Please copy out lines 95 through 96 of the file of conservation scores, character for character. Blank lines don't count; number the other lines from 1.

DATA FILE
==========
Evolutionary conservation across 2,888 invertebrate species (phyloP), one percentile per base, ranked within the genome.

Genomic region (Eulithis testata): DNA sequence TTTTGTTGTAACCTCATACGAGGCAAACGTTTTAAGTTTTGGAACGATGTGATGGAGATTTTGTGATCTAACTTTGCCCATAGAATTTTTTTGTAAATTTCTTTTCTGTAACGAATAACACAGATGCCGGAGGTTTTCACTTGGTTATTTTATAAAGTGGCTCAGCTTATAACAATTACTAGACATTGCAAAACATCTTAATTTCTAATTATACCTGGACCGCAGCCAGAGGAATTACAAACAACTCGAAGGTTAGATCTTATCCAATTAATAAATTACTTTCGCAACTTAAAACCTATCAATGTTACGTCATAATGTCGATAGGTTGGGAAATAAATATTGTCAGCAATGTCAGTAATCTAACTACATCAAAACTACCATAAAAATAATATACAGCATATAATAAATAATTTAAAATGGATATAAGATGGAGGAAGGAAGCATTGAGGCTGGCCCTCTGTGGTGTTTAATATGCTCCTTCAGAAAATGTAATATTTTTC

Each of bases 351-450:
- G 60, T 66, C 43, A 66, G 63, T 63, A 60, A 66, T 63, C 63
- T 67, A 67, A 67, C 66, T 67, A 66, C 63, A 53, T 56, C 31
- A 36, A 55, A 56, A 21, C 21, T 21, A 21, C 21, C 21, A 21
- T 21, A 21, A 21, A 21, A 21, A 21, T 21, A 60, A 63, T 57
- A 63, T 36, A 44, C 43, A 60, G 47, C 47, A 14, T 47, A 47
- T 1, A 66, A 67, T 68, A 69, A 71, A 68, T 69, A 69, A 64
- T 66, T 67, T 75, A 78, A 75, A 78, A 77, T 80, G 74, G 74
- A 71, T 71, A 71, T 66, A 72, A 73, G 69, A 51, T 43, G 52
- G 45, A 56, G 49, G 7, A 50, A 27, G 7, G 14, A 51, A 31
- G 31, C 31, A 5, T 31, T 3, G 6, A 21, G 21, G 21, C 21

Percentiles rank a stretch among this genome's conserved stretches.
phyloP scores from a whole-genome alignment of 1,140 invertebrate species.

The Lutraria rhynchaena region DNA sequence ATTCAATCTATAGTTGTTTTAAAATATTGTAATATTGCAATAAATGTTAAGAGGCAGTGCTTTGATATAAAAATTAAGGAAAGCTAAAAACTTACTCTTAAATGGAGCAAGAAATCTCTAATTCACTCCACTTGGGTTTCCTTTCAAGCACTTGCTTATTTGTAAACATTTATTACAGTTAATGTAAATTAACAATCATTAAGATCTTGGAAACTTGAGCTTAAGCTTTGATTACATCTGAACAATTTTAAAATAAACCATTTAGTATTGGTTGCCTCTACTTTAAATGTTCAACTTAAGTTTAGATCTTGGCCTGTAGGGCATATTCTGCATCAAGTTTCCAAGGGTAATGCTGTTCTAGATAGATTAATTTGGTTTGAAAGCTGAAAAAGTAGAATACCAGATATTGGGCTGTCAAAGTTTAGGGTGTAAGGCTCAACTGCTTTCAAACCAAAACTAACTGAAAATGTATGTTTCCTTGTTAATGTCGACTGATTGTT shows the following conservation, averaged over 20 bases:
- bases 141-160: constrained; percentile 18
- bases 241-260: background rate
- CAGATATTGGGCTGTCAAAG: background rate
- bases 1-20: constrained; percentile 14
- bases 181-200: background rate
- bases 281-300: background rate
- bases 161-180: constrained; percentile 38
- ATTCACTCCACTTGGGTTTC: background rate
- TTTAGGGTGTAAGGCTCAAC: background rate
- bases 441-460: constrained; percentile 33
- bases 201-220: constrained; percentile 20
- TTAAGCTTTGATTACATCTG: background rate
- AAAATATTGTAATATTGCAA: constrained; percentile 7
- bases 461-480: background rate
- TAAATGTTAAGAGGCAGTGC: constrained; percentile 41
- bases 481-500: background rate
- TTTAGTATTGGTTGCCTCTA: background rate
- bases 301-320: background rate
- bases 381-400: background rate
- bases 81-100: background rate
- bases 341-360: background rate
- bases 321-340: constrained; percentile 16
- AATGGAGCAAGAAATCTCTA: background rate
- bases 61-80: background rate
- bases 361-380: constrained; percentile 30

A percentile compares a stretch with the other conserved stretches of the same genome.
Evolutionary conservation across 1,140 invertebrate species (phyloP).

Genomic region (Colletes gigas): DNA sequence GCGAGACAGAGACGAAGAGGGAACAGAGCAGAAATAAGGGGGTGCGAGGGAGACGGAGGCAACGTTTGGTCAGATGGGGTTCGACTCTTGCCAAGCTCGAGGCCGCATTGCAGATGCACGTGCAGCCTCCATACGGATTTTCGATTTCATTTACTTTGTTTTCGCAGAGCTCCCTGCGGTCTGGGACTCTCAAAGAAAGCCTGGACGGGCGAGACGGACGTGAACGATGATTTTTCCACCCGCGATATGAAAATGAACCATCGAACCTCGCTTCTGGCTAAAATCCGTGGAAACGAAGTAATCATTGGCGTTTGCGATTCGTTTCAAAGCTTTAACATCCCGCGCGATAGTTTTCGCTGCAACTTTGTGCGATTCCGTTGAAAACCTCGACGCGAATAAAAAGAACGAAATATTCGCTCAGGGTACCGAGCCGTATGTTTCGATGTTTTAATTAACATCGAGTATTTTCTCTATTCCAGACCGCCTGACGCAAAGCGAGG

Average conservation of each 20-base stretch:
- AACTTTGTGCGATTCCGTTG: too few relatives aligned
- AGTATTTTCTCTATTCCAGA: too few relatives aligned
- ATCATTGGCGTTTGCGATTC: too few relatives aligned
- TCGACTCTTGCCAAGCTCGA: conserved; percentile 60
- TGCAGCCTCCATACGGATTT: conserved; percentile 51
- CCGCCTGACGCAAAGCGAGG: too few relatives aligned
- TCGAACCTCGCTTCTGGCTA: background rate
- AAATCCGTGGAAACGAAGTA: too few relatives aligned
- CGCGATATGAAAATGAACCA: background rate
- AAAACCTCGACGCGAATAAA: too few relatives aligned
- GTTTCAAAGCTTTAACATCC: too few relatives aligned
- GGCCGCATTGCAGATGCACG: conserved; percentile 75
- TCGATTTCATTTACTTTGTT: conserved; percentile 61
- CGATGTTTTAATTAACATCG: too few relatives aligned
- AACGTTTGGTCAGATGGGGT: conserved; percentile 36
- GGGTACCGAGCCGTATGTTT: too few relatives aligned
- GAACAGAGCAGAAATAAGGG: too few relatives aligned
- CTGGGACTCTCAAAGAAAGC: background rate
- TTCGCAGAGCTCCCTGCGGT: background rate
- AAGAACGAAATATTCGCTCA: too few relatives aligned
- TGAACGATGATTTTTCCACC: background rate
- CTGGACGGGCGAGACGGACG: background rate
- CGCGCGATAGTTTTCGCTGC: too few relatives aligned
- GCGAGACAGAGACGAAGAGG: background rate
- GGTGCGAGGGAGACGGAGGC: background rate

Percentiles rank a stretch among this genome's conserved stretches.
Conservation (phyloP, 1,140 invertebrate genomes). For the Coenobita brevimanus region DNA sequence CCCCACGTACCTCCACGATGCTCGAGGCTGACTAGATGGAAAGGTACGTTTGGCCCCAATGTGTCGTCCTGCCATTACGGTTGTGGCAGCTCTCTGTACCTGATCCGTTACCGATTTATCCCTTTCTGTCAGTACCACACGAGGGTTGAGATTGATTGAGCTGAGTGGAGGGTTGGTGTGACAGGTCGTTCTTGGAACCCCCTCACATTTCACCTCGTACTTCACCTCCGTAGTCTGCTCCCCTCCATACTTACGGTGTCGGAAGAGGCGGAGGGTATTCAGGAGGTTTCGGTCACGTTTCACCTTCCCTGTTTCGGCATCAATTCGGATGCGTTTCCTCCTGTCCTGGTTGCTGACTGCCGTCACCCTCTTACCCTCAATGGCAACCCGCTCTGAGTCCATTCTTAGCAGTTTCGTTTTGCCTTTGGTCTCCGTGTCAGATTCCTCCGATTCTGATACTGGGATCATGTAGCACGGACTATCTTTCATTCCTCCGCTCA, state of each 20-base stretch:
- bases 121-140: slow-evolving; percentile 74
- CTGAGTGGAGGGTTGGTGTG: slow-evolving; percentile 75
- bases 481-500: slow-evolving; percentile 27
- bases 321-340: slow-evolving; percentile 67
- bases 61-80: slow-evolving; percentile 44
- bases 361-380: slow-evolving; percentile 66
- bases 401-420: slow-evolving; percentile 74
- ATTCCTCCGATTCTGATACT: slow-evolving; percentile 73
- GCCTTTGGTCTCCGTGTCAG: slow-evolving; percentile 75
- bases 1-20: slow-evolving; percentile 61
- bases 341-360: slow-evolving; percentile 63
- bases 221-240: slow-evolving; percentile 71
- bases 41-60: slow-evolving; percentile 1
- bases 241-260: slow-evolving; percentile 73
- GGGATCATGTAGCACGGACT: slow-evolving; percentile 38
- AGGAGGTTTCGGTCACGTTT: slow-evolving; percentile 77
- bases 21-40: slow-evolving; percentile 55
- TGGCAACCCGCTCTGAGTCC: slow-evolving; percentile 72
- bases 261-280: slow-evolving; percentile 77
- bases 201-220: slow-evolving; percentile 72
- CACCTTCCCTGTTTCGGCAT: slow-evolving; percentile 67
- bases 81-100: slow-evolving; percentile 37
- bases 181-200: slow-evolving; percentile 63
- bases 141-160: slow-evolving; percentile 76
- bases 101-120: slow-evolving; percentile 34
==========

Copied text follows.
- bases 181-200: slow-evolving; percentile 63
- bases 141-160: slow-evolving; percentile 76